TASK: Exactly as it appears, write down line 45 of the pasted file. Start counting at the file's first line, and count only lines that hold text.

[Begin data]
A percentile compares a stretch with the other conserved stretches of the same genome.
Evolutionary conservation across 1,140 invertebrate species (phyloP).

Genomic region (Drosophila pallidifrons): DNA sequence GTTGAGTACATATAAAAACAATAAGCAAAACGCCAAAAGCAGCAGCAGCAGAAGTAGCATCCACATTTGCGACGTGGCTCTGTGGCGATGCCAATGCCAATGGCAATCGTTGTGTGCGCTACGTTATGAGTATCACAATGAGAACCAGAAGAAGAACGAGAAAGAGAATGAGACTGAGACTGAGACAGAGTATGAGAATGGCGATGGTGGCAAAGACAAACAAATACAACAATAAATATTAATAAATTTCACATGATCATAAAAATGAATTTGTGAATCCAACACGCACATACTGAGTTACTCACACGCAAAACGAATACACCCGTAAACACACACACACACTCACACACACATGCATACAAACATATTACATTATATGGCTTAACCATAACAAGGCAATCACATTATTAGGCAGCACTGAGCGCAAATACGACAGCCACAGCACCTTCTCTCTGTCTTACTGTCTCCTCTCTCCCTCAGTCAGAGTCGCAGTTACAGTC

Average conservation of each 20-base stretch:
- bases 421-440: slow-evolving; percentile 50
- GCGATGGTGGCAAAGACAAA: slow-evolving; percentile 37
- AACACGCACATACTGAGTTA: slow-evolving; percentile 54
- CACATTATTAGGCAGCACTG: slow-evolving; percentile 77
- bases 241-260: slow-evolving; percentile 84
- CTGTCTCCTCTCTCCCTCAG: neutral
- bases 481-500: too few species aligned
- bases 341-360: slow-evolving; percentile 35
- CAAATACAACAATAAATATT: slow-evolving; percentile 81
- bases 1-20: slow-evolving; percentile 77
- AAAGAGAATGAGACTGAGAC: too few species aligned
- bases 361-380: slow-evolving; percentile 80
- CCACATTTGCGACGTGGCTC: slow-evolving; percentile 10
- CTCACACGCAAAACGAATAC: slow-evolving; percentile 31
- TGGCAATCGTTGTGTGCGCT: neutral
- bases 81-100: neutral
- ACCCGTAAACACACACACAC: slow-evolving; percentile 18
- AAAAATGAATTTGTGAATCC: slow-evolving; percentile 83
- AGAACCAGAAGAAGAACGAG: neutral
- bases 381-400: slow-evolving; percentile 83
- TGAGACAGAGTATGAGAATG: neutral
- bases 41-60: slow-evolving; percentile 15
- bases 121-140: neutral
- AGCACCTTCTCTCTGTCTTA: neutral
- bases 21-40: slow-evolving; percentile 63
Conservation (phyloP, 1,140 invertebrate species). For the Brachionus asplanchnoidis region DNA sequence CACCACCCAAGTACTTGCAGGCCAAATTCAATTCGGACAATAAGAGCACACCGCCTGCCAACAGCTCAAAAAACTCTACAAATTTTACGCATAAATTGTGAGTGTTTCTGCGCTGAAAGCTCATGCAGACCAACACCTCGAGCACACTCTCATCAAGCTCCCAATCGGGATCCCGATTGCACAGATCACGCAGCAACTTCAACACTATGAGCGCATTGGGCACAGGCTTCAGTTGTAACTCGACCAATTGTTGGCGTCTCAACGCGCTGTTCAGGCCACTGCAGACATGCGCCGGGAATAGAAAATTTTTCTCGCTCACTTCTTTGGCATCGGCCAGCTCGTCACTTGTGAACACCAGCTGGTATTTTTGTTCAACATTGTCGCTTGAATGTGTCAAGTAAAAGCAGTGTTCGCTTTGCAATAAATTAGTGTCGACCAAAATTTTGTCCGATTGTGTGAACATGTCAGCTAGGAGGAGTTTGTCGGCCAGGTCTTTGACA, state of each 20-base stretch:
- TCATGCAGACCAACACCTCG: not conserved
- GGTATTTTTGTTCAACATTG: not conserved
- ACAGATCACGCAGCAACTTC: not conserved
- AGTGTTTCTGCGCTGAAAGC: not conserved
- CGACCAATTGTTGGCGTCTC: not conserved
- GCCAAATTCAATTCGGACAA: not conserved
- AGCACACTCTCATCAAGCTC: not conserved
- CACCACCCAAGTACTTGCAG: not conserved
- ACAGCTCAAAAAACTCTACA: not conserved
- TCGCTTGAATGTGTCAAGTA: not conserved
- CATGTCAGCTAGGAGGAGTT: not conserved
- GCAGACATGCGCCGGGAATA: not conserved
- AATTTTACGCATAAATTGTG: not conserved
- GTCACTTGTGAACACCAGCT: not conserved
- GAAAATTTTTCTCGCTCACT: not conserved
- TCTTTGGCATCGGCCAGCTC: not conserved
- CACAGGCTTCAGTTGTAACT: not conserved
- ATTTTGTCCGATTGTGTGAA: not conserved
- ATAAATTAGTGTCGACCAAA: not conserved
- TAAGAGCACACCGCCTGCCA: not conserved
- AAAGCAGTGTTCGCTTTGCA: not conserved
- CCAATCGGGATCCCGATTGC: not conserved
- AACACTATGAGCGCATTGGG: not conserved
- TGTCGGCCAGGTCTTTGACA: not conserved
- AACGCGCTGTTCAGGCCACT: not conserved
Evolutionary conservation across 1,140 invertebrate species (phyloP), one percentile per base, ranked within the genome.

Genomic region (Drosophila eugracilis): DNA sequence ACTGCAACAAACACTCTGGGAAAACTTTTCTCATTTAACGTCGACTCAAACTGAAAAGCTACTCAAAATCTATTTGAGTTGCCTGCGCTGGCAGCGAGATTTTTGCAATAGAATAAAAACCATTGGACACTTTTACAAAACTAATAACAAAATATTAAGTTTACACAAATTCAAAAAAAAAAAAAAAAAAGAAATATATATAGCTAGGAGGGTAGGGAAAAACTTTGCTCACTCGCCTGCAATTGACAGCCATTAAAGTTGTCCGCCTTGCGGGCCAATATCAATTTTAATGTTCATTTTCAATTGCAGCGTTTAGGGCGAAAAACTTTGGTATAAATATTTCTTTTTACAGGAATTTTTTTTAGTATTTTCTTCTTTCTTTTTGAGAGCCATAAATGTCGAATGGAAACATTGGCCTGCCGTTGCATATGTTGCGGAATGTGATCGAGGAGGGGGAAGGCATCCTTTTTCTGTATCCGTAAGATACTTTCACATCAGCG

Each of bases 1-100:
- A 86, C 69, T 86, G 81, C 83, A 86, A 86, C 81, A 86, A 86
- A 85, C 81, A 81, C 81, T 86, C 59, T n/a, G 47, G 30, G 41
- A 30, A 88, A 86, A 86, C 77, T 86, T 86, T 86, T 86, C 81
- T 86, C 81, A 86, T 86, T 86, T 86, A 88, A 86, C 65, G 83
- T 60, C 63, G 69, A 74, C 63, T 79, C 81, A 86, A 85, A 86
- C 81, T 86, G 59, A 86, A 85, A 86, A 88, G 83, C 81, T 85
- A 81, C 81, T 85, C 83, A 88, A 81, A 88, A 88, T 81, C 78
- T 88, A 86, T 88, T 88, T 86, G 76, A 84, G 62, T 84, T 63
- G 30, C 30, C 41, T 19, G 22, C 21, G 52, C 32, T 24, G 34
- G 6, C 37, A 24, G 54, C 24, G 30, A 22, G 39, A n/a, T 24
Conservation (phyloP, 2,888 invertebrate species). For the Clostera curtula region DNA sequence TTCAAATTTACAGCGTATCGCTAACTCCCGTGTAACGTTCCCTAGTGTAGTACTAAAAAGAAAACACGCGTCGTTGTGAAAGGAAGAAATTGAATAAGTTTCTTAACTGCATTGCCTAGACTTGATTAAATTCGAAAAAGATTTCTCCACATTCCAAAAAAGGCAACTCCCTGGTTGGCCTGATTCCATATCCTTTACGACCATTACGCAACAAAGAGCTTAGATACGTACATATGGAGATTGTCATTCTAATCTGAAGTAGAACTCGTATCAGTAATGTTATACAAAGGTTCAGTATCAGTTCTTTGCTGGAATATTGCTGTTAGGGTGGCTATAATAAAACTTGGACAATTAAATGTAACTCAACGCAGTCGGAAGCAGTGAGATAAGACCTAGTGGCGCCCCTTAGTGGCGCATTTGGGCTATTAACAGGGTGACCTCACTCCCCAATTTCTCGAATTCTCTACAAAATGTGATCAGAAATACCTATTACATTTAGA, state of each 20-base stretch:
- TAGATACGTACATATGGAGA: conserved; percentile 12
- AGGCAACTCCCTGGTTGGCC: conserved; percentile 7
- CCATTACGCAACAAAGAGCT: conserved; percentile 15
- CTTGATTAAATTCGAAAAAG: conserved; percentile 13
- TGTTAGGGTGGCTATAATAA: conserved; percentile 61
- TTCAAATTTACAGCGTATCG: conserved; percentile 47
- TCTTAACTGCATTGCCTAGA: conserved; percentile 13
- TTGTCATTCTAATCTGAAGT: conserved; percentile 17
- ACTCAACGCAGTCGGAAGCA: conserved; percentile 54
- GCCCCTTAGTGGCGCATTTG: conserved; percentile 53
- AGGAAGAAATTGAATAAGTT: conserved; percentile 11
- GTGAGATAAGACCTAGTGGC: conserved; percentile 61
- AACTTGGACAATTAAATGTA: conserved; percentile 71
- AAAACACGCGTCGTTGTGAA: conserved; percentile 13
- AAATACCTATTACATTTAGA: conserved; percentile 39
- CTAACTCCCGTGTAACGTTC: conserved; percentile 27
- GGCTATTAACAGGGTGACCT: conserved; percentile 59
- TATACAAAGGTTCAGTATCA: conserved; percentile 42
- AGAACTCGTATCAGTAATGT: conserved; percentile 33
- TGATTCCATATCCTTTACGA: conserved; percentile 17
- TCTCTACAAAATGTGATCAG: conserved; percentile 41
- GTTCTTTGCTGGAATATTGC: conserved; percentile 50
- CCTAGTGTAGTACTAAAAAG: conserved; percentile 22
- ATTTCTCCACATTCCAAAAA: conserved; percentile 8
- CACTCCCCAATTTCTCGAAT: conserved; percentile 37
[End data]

- GAAAATTTTTCTCGCTCACT: not conserved